Winners of the 2019 CEC Youth Innovation Challenge Announced
Selected from nearly 150 participants, the winners will present their groundbreaking ideas to the CEC Council and receive C$5,000 in seed funding
Montreal, 4 June 2019—The Commission for Environmental Cooperation (CEC) is pleased to announce the winners of the third Youth Innovation Challenge:
- Daniel Gonzalez and Noor-ur-Rahman Shaikh, Canada: IXIM – Using your waste to create change!
- Daniel Luna López, Omar Venancio Sánchez Animas, and Andrés Gutiérrez Castillo, Mexico: Animal nutrition through transformation of organic waste
- Adam Stager, Ray Zayas, and Vishnu Somasundaram, United States: A non-chemical alternative to pesticides for strawberry farms
The CEC Youth Innovation Challenge invites and rewards innovative technology, science, and business ideas by North American youth to advance sustainability and green growth in communities.
“Innovation plays a crucial role in supporting sustainable development in communities across North America,” said César Rafael Chávez, Executive Director of the CEC. “More and more, youth are a beacon for innovation and green growth. We congratulate the winners of this challenge, who prove how youth can bring new perspectives to environmental innovation.”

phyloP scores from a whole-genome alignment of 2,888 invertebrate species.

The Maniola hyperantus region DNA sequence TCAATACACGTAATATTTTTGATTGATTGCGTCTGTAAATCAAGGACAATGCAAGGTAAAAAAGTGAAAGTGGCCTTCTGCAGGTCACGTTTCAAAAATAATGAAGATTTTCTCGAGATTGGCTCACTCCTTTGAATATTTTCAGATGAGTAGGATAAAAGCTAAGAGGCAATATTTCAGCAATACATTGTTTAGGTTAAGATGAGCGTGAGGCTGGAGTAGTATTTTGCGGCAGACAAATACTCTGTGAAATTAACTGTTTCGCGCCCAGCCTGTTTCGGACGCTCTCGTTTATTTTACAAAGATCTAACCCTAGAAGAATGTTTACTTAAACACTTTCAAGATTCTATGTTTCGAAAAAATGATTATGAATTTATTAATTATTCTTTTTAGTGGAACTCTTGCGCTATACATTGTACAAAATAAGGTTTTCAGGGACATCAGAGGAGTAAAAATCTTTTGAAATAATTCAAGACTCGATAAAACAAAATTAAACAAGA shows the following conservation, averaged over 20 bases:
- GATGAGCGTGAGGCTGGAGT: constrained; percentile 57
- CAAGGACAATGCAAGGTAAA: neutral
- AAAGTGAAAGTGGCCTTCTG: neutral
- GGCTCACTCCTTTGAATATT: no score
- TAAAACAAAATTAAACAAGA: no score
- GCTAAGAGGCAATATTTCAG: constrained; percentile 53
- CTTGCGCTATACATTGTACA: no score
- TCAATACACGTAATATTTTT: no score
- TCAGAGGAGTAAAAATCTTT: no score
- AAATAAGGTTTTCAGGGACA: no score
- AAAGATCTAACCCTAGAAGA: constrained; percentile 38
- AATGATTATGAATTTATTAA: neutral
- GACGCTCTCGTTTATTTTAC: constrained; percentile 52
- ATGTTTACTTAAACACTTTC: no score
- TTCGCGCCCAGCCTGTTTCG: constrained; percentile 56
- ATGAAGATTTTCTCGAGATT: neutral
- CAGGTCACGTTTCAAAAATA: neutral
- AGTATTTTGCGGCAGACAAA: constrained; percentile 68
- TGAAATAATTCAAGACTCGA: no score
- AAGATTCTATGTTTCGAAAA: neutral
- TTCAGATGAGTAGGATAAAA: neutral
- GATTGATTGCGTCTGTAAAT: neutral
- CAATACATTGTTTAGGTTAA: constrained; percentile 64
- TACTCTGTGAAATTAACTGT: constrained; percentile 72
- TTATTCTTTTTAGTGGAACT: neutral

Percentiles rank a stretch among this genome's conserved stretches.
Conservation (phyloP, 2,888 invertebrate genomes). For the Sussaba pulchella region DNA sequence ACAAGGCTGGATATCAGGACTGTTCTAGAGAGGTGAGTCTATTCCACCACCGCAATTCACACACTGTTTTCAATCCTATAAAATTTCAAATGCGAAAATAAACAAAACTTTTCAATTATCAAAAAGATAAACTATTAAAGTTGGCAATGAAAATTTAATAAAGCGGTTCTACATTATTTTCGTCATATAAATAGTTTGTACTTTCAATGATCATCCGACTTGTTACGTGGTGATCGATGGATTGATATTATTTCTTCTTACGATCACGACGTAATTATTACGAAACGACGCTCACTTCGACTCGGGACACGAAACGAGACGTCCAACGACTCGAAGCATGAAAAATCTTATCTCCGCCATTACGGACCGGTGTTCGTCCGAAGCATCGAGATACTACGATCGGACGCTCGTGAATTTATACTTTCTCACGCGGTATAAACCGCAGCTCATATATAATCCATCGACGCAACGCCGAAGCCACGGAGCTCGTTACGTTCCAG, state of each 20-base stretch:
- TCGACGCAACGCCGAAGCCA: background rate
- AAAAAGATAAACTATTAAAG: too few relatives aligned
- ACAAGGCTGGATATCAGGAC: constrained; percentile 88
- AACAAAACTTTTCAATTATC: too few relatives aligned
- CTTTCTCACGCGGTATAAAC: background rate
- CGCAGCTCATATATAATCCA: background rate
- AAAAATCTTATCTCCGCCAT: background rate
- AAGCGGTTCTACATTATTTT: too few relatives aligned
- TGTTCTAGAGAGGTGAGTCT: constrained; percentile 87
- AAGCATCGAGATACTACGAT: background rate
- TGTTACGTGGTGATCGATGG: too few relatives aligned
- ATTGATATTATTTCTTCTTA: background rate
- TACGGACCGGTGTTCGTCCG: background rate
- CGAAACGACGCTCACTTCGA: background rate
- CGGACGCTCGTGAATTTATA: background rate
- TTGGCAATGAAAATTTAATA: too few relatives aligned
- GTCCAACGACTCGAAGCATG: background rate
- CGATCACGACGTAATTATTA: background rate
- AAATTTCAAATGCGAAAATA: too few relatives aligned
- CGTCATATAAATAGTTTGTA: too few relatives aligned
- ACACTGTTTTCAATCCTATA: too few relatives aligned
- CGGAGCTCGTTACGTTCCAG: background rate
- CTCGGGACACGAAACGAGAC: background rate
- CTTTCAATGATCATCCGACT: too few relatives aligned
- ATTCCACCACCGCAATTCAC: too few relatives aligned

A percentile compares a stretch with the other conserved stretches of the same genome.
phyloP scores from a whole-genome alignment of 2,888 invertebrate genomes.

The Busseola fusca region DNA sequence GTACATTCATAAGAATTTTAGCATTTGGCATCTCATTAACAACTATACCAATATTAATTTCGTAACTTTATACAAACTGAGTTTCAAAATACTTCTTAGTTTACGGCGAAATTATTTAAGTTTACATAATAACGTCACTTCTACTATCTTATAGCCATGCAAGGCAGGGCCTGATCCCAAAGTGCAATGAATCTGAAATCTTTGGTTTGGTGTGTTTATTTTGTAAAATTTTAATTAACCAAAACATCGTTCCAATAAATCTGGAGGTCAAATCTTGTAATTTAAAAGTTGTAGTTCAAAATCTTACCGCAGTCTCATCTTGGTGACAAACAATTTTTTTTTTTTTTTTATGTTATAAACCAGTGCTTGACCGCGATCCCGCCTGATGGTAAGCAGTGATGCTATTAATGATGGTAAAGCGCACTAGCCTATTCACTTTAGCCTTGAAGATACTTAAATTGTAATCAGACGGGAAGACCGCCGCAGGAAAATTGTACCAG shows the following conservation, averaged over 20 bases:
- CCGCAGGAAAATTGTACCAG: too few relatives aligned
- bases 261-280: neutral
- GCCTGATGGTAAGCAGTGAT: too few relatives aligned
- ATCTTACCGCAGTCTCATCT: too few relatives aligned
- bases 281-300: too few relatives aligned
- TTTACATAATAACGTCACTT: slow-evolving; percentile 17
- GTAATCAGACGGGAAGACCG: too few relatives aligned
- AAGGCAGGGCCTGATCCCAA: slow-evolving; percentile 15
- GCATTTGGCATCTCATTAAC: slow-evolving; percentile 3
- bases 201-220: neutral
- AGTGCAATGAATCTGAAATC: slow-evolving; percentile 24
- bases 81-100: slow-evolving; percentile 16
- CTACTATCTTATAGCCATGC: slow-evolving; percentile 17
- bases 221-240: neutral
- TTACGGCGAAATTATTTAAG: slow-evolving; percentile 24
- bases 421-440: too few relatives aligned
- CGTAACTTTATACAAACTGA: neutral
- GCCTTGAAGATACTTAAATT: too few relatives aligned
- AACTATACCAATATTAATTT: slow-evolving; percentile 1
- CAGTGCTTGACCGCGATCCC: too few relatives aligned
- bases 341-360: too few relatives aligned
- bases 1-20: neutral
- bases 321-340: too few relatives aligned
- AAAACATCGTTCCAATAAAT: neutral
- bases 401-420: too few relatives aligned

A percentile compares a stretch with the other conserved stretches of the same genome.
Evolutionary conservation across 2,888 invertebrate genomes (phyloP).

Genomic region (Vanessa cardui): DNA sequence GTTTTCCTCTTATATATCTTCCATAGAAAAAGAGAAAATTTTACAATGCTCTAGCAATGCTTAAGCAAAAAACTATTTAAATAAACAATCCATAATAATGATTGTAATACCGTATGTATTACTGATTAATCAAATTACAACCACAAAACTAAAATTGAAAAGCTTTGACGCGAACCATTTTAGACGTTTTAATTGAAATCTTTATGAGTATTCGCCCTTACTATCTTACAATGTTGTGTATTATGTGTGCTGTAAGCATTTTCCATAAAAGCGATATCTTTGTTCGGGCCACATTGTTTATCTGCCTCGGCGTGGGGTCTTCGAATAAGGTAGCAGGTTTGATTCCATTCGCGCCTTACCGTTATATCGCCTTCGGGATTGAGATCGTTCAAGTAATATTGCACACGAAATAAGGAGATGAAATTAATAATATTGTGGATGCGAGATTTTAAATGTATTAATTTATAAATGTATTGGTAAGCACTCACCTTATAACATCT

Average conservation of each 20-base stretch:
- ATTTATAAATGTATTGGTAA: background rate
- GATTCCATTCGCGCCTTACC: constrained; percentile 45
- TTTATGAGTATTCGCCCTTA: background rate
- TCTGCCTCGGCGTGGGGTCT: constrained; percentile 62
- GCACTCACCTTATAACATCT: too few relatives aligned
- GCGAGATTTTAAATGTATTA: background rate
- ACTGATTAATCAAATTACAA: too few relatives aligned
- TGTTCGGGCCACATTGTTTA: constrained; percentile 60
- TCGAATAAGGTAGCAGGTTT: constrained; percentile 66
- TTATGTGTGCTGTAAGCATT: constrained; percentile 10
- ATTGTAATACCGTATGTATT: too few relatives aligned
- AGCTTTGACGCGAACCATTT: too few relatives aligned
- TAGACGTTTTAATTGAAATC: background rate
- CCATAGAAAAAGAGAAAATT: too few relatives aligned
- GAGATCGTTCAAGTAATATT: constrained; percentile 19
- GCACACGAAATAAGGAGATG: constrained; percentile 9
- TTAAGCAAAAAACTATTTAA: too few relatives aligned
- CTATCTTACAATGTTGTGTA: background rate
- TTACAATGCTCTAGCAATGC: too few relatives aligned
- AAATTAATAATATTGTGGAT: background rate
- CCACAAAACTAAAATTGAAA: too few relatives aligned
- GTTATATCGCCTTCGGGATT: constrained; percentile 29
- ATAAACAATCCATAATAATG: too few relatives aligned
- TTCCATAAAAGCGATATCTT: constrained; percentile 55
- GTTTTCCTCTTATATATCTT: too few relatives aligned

The Youth Innovation Challenge was held ahead of the 2019 CEC Council Session, which is taking place on 24–25 June in Mexico City, Mexico. Be sure to tune in to our live webcast on 25 June at 2:00 p.m. (Central Time), to see the winners present their winning concepts to North America’s top environmental officials.
The Challenge was open to North American students and young entrepreneurs, ages 18–30, who submitted their innovative solutions to address the complex sustainability challenges facing North American communities. Their ideas were crowdsourced—enabling submitters to capitalize on feedback from over 3,000 North American youth registered on the crowdsourcing platform. Over 140 ideas were evaluated by the Idea Evaluation Panel and CEC experts, and nine semifinalists were selected to develop their ideas into full proposals. A panel of judges made up of government officials from the three North American countries selected the top three proposals.